President Uhuru Kenyatta on Monday announced a new strategy aimed at combating the growth of radicalisation amongst the youth as key plank in the war against terrorism.
Tuesday, June 02, 2015
That was one of the highlights of the Madaraka Day address from the Nyayo National Stadium.
Among the measures he outlined was a raft of programmes to reduce inequality, better equip the police force and new measures to curb radicalisation.
“We must accept that we are faced with a new kind of enemy against whom the conventional methods of fighting crime will not work,” he said.
“We have amongst us radicalised youths who appear innocent which makes us believe that they are doing God’s work while they are busy planning evil against other Kenyans in the name of religion.”
He said the biggest enemy the country faced was a radicalised young man or woman who appears innocent but is devoted to death, division and destruction.
“To deal with this enemy, we must keep improving our methods and tactics. Prevention is better than cure: and that is why we must stop them from being radicalised and we can’t do this without the complete cooperation of parents, guardians and religious leaders,” the President said.
The president said that while security agencies have been well equipped to respond quickly to crime, the fight against terrorism still posed the greatest challenge to his administration.
He said the government had strengthened various security agencies including the police, the National Intelligence Services (NIS) and the criminal investigations department, all of which had led to a considerable reduction in the general crime rate in the country.
The de-radicalisation programme, the President said will heavily rely on the support of parents, religious organisations, civil society organisations, teachers and community leaders.
“Together, we can meet our joint duty of vigilance against those who would harm us. The enemy is cunning, but if we work together, we shall overcome.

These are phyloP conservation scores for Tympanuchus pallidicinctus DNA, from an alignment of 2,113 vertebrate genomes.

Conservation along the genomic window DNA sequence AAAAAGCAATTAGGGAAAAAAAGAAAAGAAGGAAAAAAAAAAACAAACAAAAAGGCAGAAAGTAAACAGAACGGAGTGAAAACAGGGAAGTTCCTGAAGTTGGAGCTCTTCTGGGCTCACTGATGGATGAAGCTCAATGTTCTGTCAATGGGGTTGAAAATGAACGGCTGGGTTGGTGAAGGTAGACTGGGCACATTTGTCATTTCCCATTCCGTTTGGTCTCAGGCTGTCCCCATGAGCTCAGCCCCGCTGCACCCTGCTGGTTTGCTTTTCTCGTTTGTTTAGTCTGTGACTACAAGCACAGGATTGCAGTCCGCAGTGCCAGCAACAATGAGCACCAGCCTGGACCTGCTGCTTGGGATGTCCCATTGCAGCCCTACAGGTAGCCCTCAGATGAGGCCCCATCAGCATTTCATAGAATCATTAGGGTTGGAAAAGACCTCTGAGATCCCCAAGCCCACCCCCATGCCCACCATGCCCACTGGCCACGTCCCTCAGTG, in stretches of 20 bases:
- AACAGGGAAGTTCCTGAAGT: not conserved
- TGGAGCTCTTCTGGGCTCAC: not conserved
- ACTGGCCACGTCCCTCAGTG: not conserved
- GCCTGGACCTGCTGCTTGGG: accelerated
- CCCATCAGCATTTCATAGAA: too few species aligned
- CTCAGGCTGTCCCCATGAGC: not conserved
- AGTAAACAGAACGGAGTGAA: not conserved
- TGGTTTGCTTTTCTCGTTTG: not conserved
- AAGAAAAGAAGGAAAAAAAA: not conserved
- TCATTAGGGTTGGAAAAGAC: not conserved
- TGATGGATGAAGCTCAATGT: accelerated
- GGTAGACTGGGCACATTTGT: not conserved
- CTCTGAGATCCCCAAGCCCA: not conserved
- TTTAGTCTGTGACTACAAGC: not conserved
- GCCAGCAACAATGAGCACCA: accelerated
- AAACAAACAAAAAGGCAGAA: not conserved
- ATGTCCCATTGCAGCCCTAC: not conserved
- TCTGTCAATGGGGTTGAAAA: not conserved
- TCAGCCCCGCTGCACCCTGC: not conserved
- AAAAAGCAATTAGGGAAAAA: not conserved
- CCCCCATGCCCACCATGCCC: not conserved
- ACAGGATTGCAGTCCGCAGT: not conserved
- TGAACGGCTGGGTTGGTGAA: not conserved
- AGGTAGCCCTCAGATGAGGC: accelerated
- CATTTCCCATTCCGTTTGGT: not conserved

“I salute those who give information, who voice their suspicions and who stay vigilant for the sake of our security and safety because in doing so you have saved lives,” he said.
Uganda President Yoweri Museveni, who also attended the celebrations, said Kenya and Uganda were working closely in the war against Al-Shabaab.
“They have been defeated if they cannot face the armed forces but only attack civilians who have nothing to do with politics,” Mr Museveni said.
He said the war on terrorism required the “jigger approach”. Rather than cut off a leg to deal with the itch caused by a jigger, the best approach was to use a needle to remove the jigger and leave the leg intact.
He said the attack on Garissa University College students in April was a sign that Al-Shabaab had run out of options.
Besides security, President Kenyatta also emphasised the actions that must be taken to weed out corruption, which, he said, was still the biggest threat to realising the commitments that the Jubilee administration had made to the electorate.
“The foremost danger to our republic today is the large number of public officials who have become comfortable with laxity and corruption,” he said.
“I call on every Kenyan, be you in the public sector or private sector, to reflect on the question of upholding the tenets of good governance by removing the culture of bribery, extortion, kickbacks and other conspiracies and contrivances against the public interest,” he said.
He pledged that his administration would bring accountability and ensure that various allegations of corruption involving government officials are followed through.
“The billions we are investing to place the welfare of the wananchi at the front and centre of all national activity is hard-earned money sacrificed by the people for the promotion of their well-being. It must be managed responsibly in a manner that takes each shilling as far as it can go, and brings maximum value to our people,” he said.
While pointing out that mismanagement, waste and theft by public officials were a threat to realising the country’s development agenda, the President reminded civil and public servants that they were holding positions of trust.
“Fighting corruption and restoring integrity has three principal components. The first is by delivering accountability for economic crimes already committed,” he said. “ Secondly, by enhancing vigilance and prudence in order to detect and disrupt corruption that is underway. Finally, we must establish a robust framework of making Kenya graft-proof going forward.”
He said that digitizing public records and the migration of public information and services online would take the government closer to an administration of integrity free of corruption.
The President cited IFMIS, the E-citizen Government Digital Payments Platform, E-procurement, the KRA Simba system, E-migration, the Online Transactional Cadaster at the Ministry of Mining, and the digitisation of registries at the Ministry of Lands as measures which are restoring efficiency and credibility to government institutions.
“As a result, the government has created space for the best practices in service delivery to become part of government mandate,” he said.